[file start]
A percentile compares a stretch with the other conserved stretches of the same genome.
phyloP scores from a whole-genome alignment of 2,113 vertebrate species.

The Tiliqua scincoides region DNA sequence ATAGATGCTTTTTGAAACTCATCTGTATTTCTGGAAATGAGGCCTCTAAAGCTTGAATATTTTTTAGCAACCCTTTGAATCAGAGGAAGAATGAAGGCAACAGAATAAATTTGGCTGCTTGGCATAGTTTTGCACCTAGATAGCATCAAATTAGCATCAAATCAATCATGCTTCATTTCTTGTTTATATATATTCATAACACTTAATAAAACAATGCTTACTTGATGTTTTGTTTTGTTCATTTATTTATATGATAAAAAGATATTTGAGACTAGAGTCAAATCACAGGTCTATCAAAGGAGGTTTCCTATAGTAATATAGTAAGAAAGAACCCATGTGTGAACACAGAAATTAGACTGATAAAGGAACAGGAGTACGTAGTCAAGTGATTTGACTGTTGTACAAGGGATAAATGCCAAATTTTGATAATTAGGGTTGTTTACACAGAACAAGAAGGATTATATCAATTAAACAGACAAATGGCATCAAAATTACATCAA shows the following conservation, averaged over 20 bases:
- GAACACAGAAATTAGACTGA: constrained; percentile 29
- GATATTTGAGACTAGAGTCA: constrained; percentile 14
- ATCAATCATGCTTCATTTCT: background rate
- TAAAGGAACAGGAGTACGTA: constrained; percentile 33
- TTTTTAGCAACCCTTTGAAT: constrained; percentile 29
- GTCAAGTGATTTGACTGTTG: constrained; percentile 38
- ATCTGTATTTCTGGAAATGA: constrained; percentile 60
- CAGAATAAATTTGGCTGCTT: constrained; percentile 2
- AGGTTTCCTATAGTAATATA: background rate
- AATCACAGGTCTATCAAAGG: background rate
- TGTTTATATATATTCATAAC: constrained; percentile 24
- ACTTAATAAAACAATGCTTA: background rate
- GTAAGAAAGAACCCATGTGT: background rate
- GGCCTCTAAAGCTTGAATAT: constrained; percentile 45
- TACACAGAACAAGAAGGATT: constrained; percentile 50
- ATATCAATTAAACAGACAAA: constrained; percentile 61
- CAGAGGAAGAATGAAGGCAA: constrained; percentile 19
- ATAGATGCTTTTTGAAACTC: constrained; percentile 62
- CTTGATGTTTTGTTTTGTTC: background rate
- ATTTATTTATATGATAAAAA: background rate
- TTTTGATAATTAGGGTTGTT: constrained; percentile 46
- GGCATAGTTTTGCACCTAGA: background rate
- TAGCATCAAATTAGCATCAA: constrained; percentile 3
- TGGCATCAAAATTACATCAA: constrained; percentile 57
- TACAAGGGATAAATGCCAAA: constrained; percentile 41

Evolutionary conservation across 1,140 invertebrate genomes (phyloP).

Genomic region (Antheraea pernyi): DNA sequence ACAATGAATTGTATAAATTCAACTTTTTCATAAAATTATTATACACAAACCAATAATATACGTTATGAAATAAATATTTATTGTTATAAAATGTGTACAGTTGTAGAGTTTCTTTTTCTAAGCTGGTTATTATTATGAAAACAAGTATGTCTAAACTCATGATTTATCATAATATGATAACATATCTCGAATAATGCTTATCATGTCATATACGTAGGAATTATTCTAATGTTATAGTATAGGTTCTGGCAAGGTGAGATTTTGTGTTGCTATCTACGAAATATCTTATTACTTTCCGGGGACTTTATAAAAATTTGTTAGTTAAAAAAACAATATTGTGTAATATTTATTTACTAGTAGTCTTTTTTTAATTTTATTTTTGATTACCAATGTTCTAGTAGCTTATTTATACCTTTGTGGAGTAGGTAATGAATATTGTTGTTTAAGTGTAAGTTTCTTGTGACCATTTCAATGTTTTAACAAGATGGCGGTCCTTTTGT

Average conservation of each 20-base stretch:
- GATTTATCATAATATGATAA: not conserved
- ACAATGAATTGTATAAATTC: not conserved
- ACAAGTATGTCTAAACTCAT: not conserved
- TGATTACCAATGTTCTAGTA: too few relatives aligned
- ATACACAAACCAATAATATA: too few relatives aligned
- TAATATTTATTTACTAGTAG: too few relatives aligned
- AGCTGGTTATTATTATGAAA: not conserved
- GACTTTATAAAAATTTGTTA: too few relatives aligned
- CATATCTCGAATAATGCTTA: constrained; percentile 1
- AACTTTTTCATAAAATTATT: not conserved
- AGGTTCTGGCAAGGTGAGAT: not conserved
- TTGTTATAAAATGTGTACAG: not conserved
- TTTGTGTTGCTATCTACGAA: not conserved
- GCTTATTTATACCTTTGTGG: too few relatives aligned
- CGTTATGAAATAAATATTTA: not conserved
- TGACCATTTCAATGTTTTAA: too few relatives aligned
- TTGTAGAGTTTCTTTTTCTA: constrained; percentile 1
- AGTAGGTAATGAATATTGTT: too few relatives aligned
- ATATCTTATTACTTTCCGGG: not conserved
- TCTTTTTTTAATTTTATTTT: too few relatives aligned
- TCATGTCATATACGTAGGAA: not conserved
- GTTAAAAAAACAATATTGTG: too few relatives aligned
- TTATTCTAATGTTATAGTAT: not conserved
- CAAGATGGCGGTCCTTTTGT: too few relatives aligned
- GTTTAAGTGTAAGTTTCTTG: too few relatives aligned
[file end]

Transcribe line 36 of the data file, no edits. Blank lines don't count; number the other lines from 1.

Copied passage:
- ATACACAAACCAATAATATA: too few relatives aligned